According to Hot Bread Kitchen's CEO Shaolee Sen, shortly after the shutdown began, a third of restaurant workers that they support had been laid off and another third were furloughed.

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Get Shift Done
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Shkoryah Carthen has spent half of her life working in the service industry. While the 32-year old restaurant worker quickly sensed that Covid-19 would bring real change to her daily life, Carthen hardly knew just how strongly it would impact her livelihood.

"The biggest challenge for me during this time, honestly is just to stay afloat," Carthen said.

Upon learning the Dallas restaurant she worked for would close indefinitely, Carthen feared its doors may never reopen.

Soon after, Carthen learned that The Wilkinson Center was desperately looking for workers to create and distribute meals for those in need in their community. The next day, Carthen was at the food pantry restocking shelves and creating relief boxes filled with essentials like canned foods, baby formula and cleaning products. In addition to feeding families throughout the area, this work ensured Carthen the opportunity to provide food for her own.

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Callen-Lorde
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As a transgender woman, Wanda Batista has long known the pain of receiving inadequate and non-affirming medical care. "Every doctor I went to would freak out," Batista says. "They didn't know what to do with me." Sometimes, she says, doctors would quickly transfer her case to another medical provider — but her new doctor would have no more knowledge or experience working with transgender clients than the last. And so the cycle continued. Batista would ask for help and be met with question marks. She'd have to buy her hormone treatments on the black market, putting her life in danger. "You wouldn't even know what you were getting back then," she says.

Batista's experience is infuriating, but sadly by no means unique. Recent research shows that the biggest barrier transgender people face when receiving healthcare is the lack of providers who understand the unique needs this population faces. This, along with other barriers including discrimination and income inequality, makes it harder for transgender people to access quality care. It's important that all members of the LGBTQ+ community receive quality, compassionate care from providers who affirm and understand their patients' experiences.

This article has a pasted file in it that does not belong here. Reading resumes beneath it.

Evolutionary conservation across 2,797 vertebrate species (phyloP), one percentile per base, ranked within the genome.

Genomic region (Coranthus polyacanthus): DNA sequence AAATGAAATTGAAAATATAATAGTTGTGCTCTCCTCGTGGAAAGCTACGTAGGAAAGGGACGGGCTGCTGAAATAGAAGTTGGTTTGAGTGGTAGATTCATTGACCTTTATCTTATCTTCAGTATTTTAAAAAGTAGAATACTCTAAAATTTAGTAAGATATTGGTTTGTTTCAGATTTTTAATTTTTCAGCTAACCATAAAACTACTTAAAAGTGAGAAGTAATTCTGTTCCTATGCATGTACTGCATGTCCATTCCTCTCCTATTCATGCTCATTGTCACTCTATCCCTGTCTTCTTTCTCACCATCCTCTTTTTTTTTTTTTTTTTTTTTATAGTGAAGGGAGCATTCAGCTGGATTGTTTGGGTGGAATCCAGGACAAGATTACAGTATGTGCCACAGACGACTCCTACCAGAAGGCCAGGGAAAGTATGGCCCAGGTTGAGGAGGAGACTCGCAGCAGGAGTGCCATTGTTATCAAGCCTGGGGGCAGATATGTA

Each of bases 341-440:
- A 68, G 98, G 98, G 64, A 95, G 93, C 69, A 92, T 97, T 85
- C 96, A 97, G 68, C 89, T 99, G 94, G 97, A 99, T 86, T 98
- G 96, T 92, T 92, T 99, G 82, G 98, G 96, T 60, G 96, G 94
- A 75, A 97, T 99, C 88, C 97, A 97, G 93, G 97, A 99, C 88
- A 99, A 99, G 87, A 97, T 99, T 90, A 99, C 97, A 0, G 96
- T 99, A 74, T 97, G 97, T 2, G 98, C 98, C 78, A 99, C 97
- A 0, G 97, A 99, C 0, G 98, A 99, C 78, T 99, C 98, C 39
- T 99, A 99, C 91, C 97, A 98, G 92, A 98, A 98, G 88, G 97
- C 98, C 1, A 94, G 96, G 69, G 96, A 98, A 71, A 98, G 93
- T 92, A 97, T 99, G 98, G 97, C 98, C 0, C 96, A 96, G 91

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Isaac Remsen via Capital One
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Capital One

Yvonne Gittens, or Ms. G, as most everyone calls her, practically grew up at the Cambridge Community Center (CCC) in Cambridge, Massachusetts. She started going to their after-school program when she was in the second or third grade, and basically became a fixture of the place from that point on.

How she ended up there was no accident — her parents and their siblings went there as kids, as well.

"My joke is that I was conceived there," says Ms. G.

"When I was a kid, it was a safe place to be," she continues. "Everybody in the neighborhood went. It was inexpensive. I think we paid 50 cents a year for our membership."

The CCC was founded by a group of black pastors over 90 years ago because the other local community center was for whites-only at the time. In response to the blatant racial inequality and lack of opportunities for black community members, they created a haven for youth and adults alike from one of the few underserved communities in Cambridge; offering a variety of programs and services designed to help close the economic and generational gaps that still exist in the city. But perhaps most importantly, it's a place where people can feel at home and connected to a support system.